Next, you need to tell the UpdraftPlus plugin to rescan the remote storage (i.e. your Dropbox folder) looking for archives to restore. Click on “Rescan remote store” as shown in point #2.
UpdraftPlus will scan Dropbox for all available backups and enlist them under Existing Backups, as shown in the screenshot below:
View existing WordPress backups using UpdraftPlus
Select the backup version you want to restore and click on “Restore” to begin the restoration process.
Restoring a WordPress backup in UpdraftPlus
Upon selecting Restore, a dialog box similar to the one shown above opens up. Select the items you want to restore – such as themes, plugins, uploads (i.e. your media library) and the database.
In our tutorial, since we’ve taken a full backup and completely reset the WordPress site, we’ve chosen to restore everything from our backup.
WordPress backup restore process in UpdraftPlus
UpdraftPlus’ restoration process can take some time to scan all the files. Once ready, you’ll again need to click the Restore button and wait for a while. Depending on the size and complexity of your backup, it could take anywhere between 2-10 minutes. In our case, when restoring the demo content, it took about 2 minutes. Keep in mind that this was a shared hosting server.
UpdraftPlus WordPress backup restore successful message and log
If you take a look at point #1 in the above screenshot, you’ll notice that the plugin scans each archive and cross-references its size for validity. It does this for all the component we’ve selected during the backup process including the themes, plugins, database, uploads and others folder.
Once the restoration process is complete, UpdraftPlus will display a detailed log summary enlisting the items that were restored and shows warnings, errors or incomplete processes, if any.
Post-restoration cleanup prompt from UpdraftPlus
From the screenshot in the previous section, I had selected the “Return to UpdraftPlus Configuration” option. A dialog box told me that there were some old directories that the plugin had moved to a folder named “~old”.
Next, we do a sanity test of the site by checking all the posts, pages, comments and permalinks in the restored demo site. In our case, everything was working perfectly. We then proceed to delete the old directories.
Removing old directories after WordPress backup restoration in UpdraftPlus
This is a status message confirming that the old directories were successfully removed.
And there you have it – a complete tutorial on backing up your WordPress site in a remote location, resetting it and restoring a backup to bring back the site to a functional state.
Kudos to the UpdraftPlus team for creating this amazing plugin!
4. UpdraftPlus Free vs Premium
The UpdraftPlus backup plugin also has a premium version which comes with a ton of advanced features such as:
- Cloning: UpdraftPlus’ cloning feature enables you to create a temporary mirror image of your site in UpdraftPlus’ servers within a matter of seconds. This is useful for quick tests, demos and debugging purposes.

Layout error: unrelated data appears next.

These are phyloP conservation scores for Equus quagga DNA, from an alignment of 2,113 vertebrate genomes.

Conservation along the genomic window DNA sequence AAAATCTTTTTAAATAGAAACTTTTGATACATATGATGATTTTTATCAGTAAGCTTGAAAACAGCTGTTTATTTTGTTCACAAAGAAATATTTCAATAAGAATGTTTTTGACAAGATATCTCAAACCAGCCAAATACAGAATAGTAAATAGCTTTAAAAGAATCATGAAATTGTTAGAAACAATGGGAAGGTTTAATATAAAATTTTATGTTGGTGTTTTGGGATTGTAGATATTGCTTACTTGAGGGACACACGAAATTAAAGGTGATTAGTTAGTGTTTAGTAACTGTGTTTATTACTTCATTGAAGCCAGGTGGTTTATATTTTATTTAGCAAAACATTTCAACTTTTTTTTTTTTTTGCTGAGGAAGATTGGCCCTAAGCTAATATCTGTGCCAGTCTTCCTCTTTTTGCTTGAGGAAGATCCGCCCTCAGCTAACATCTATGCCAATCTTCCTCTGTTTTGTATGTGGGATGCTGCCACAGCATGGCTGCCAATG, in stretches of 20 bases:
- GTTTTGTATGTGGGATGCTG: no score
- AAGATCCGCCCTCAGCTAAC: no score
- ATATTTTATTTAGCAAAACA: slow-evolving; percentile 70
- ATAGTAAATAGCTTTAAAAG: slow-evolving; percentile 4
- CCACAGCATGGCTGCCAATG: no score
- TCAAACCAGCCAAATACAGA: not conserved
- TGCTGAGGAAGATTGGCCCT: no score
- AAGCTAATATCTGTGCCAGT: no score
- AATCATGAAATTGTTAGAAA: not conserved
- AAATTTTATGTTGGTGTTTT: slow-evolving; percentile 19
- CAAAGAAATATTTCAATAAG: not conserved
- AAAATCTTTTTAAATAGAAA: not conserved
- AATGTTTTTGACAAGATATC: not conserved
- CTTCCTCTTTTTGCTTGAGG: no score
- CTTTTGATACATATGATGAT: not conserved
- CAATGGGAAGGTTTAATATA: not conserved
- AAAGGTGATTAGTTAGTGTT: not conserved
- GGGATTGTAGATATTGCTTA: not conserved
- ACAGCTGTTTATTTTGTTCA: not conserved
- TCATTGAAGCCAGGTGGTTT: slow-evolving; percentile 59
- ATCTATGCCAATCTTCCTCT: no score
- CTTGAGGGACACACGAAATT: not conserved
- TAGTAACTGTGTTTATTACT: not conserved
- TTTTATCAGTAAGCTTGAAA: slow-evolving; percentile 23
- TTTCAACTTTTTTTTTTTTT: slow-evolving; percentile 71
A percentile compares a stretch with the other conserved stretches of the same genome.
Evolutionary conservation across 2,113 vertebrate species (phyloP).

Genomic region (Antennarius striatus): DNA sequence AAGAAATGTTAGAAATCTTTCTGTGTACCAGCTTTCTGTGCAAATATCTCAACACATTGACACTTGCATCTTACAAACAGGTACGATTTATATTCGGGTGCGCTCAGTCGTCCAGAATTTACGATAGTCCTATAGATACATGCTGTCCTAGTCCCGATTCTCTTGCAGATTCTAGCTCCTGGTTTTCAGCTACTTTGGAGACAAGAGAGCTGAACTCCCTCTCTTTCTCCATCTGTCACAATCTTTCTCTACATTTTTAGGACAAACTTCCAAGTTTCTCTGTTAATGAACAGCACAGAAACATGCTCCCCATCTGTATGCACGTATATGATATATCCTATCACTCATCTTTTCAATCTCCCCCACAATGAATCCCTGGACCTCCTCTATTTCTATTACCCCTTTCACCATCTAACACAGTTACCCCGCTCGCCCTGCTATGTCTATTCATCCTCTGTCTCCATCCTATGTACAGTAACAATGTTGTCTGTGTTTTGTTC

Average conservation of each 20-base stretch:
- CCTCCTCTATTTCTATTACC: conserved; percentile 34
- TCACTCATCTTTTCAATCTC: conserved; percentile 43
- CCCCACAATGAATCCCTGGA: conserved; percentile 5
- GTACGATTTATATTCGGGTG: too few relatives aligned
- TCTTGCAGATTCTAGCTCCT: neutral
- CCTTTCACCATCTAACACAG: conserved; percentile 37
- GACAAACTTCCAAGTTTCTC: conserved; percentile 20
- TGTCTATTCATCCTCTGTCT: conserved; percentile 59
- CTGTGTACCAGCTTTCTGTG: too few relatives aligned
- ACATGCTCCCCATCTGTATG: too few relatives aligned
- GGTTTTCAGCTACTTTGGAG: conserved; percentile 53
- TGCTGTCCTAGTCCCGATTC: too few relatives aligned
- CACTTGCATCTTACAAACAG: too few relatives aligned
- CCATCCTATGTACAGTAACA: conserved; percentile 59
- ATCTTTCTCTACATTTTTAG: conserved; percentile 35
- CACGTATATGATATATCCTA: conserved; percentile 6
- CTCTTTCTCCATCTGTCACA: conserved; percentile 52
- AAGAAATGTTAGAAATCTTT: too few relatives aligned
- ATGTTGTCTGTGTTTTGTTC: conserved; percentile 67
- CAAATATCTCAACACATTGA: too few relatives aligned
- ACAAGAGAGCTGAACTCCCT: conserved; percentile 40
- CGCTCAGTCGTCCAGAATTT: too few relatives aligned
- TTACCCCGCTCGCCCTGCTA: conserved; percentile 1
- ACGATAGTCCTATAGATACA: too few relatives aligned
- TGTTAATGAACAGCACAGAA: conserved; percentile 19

- Migration: The Migration feature (popularly known as UpdraftMigrator) allows you to quickly and efficiently move your WordPress site to a new host or domain name. It’s essentially an advanced restoration technique where the site URLs are changed to the new host name. Useful for migrating test sites from staging to production environments
- Ability to automatically backup your site before any theme, plugin or core WordPress update commences.
- Importer Add-on: Ability to restore from backups made by other popular WordPress backup plugins.
- Backing up of non-WordPress files and databases, database encryption.
- Support for WP-CLI and WordPress Multisite.
- Password protected plugin area to prevent all users from accessing full site backups.
The purpose of this tutorial was to show you how to configure and take a full WordPress backup and restore – using only the free version of the plugin. However, the premium features offered by this plugin are great, making it a worthy alternative to the premium WordPress backup plugins such as VaultPress, BackupBuddy and BackWPUp.
In the next section, let’s take a look at some add-ons offered by UpdraftPlus.
Notable UpdraftPlus Add-Ons
UpdraftPlus has taken the initiative to create multiple low-priced add-ons that unlocks additional features in the plugin on a pay-per-use basis. For instance, there’s an add-on that enables backups to be uploaded on Google Cloud or AWS. You can browse their add-on page to browse the whole list of available add-ons. Keep in mind that the premium version comes with all add-ons offered by UpdraftPlus.
Following are a few add-ons that we think are worth noting:
Dropbox Sub-Folders ($10)
Dropbox Sub-Folder add-on from UpdraftPlus
Imagine you have two or more sites that are backed up with UpdraftPlus. The free version of the plugin stores all the backups of all the sites in one place – i.e. UpdraftPlus.Com folder in Dropbox. It’s becomes increasingly difficult to spot which backup belongs to which site – and can only be revealed by examining the backup logs.
The Dropbox Subfolders add-on solves that problem by creating a separate folder for each backup.